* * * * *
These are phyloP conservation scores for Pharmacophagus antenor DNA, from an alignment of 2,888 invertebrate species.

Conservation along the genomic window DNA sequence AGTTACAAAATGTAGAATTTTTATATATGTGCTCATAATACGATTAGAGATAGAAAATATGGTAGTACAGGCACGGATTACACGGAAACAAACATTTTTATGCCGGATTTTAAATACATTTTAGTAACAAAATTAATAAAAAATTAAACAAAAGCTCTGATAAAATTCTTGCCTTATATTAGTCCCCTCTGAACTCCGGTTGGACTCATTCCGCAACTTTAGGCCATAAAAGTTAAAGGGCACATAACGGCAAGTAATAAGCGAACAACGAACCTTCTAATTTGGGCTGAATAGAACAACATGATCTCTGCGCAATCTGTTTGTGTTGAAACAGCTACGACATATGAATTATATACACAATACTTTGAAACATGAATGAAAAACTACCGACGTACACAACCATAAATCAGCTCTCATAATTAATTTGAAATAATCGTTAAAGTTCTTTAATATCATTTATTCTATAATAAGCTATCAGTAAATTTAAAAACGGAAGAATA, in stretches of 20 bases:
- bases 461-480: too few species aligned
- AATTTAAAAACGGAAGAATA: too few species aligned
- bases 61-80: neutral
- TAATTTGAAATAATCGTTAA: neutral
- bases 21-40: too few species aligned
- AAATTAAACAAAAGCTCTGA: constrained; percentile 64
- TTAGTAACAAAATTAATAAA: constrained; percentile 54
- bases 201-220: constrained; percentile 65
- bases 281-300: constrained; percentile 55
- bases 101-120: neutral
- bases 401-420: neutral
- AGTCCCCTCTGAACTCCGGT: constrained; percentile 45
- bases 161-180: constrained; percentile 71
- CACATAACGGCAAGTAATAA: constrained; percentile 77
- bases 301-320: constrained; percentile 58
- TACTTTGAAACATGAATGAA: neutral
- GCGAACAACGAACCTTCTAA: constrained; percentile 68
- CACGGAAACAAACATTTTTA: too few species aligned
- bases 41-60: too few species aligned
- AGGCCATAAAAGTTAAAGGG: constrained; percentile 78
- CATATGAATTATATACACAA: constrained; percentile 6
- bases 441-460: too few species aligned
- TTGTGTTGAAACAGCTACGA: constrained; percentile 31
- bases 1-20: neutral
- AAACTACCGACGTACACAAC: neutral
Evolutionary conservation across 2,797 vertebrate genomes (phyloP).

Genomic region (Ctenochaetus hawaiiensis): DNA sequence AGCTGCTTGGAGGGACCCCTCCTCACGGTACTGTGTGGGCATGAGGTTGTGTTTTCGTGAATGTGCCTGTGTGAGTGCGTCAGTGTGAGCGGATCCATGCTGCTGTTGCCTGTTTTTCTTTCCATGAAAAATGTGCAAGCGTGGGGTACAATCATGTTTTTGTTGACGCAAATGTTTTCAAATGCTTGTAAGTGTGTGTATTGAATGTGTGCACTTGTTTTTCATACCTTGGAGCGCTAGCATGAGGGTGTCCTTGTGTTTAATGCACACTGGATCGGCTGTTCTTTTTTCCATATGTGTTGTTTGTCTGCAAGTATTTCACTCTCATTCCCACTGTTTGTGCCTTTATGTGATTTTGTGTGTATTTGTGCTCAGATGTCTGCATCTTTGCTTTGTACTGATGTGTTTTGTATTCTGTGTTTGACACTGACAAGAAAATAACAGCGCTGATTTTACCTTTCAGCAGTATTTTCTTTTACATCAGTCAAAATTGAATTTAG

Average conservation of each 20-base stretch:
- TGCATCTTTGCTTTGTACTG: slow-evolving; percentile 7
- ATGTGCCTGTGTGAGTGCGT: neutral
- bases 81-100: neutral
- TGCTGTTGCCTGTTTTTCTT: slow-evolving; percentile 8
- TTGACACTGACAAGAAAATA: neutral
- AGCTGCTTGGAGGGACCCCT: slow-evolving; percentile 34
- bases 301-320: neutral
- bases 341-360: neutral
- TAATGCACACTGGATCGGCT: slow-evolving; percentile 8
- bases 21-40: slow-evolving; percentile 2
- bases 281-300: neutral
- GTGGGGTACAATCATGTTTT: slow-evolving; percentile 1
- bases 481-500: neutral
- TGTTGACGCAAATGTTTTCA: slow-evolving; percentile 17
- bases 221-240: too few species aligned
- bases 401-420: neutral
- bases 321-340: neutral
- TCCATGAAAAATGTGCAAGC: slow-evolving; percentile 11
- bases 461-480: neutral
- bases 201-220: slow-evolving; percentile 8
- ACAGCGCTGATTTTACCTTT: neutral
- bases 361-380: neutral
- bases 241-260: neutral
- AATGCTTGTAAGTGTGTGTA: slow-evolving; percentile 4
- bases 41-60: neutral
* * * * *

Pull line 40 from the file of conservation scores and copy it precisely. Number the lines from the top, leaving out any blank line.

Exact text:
- bases 21-40: slow-evolving; percentile 2